The Morality of Nuclear Weapons
Radio Q&A: 23 September 2012, Question 1
I answered a question on the morality of nuclear weapons on 23 September 2012. You can listen to or download the podcast of just this question below – or check out the whole episode of Philosophy in Action Radio.
When should nuclear weapons be used, if ever? Under what circumstances would a free society use nuclear weapons – or chemical or biological weapons? Are they so destructive that their use would never be acceptable? Or might they be used in self-defense to win a war or win a war more quickly?
My Answer, In Brief: All wars should be for self-defense, and in that context, nuclear weapons may be the most effective way to bring a speedy end to the conflict with minimal loss to one's own side.
- Duration: 18:30
- Download: MP3 Segment (6.4 MB)
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- Philosophy in Action: Justified War
- Nothing Less than Victory: Decisive Wars and the Lessons of History and "Gifts from Heaven": The Meaning of the American Victory over Japan, 1945 by John Lewis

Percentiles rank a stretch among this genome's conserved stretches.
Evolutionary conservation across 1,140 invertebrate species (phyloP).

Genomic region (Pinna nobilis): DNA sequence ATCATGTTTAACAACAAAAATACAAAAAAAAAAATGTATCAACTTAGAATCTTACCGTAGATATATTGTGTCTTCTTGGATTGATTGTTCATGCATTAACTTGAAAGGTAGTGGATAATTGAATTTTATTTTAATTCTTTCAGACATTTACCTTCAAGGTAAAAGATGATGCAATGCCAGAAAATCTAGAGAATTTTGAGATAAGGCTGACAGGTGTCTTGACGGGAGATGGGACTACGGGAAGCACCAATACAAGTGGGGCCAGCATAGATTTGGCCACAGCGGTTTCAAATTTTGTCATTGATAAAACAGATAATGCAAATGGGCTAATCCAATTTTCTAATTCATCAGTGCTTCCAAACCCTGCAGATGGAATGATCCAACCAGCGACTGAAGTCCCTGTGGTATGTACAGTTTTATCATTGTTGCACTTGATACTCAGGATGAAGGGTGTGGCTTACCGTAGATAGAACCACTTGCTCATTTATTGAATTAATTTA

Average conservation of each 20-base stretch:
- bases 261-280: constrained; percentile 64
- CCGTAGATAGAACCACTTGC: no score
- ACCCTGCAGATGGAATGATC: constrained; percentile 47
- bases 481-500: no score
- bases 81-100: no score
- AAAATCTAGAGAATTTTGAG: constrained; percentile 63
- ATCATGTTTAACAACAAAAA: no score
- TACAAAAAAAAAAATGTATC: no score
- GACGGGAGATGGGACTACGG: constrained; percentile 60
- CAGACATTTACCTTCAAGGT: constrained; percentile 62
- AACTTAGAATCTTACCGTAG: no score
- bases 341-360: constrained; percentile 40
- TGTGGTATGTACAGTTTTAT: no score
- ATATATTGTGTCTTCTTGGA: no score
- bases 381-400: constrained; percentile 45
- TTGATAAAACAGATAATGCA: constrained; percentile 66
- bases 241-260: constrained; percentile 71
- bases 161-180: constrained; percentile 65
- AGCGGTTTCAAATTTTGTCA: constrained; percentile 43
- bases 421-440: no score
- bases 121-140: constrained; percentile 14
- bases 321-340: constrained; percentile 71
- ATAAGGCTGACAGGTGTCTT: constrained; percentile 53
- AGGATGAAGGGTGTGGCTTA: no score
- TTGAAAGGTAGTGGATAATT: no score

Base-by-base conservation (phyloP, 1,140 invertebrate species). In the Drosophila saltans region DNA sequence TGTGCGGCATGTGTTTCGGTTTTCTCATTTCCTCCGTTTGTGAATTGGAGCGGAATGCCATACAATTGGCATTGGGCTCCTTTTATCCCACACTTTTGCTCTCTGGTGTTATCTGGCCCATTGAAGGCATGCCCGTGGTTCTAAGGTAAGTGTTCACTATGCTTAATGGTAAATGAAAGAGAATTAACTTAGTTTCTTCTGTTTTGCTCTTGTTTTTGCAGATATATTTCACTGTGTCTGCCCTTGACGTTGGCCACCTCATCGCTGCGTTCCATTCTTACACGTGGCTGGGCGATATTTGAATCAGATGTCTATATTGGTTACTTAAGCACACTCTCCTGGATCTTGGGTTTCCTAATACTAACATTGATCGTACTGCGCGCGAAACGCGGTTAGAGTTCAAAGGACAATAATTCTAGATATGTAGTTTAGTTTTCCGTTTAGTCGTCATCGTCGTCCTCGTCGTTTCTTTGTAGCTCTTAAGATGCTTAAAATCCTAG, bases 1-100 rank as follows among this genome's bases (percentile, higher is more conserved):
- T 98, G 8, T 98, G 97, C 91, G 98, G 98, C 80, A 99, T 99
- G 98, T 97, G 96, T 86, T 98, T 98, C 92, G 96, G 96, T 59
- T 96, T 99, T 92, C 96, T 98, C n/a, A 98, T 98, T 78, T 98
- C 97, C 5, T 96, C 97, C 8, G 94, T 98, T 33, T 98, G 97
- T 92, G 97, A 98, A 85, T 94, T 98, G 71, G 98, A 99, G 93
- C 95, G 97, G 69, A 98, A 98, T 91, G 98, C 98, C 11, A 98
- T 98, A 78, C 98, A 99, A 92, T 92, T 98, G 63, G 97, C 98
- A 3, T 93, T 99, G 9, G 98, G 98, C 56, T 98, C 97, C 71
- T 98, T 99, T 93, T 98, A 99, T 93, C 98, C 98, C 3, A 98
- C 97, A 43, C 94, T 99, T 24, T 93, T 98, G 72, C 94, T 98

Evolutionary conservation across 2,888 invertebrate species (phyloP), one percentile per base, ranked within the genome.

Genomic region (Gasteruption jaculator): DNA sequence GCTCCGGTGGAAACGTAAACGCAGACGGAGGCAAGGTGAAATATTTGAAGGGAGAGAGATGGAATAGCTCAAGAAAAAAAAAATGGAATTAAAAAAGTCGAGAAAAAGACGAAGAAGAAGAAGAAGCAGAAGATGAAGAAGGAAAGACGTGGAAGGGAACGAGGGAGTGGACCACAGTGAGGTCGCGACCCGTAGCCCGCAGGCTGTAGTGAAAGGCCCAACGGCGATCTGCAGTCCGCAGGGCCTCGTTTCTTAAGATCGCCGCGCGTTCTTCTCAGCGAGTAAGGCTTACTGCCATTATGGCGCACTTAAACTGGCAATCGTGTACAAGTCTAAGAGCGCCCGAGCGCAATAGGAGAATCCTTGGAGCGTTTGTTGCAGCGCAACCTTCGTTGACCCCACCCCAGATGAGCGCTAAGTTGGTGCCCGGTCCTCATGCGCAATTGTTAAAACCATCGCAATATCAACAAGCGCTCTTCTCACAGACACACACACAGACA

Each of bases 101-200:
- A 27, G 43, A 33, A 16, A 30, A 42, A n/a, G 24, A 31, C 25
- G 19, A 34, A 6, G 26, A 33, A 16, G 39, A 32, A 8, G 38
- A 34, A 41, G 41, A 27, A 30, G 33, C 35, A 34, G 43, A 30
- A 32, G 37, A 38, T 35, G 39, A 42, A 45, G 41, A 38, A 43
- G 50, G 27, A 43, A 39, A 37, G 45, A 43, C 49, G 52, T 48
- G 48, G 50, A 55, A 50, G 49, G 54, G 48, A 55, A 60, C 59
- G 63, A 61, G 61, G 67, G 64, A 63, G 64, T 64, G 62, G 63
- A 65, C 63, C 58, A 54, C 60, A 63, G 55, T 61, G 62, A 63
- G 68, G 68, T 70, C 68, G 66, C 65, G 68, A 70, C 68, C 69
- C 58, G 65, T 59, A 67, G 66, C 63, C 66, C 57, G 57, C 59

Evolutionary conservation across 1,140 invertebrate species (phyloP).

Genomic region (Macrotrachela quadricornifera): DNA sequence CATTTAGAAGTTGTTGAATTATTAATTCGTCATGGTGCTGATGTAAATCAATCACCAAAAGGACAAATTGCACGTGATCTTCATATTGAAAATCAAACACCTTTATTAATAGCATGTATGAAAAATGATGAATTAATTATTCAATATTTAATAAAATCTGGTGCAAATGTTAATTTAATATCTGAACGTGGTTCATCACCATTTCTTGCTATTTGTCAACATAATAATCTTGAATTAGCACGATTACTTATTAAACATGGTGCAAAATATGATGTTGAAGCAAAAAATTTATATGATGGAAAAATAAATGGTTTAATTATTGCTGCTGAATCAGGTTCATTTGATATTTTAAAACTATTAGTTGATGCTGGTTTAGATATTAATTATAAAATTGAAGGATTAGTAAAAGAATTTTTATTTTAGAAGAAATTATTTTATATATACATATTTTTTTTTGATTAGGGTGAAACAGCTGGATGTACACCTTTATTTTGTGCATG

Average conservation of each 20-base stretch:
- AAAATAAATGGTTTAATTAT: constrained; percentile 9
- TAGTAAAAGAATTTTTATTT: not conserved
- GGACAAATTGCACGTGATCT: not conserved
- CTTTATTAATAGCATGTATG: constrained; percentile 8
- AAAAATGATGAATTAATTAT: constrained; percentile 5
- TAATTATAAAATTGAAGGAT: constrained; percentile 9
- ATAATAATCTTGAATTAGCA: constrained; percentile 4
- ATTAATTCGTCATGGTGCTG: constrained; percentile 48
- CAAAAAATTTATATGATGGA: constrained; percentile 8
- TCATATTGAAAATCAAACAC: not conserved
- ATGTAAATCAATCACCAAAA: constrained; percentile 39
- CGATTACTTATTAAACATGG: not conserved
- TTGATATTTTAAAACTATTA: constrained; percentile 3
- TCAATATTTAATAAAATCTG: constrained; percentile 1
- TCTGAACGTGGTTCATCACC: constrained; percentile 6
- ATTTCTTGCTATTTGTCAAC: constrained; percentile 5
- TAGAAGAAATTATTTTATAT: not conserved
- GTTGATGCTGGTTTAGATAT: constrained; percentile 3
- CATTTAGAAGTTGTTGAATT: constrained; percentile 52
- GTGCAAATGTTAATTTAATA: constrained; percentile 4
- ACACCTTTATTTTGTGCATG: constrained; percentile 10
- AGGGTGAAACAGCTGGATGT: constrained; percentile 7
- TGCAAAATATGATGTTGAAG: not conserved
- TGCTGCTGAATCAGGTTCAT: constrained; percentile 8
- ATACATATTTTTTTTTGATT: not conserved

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About Philosophy in Action
I'm Dr. Diana Brickell. I'm a philosopher specializing in the application of rational principles to the challenges of real life. I received my Ph.D in philosophy from the University of Colorado at Boulder in 2009. My book, Responsibility & Luck: A Defense of Praise and Blame, is available for purchase in paperback and Kindle. The book defends the justice of moral praise and blame of persons using an Aristotelian theory of moral responsibility, thereby refuting Thomas Nagel's "problem of moral luck."
My radio show, Philosophy in Action Radio, broadcasts live over the internet on most Sunday mornings and some Thursday evenings. On Sunday mornings, I answer questions applying rational principles to the challenges of real life in a live hour-long show. Greg Perkins of Objectivist Answers co-hosts the show. On Thursday evenings, I interview an expert guest or discuss a topic of interest.
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I can be reached via e-mail to [email protected].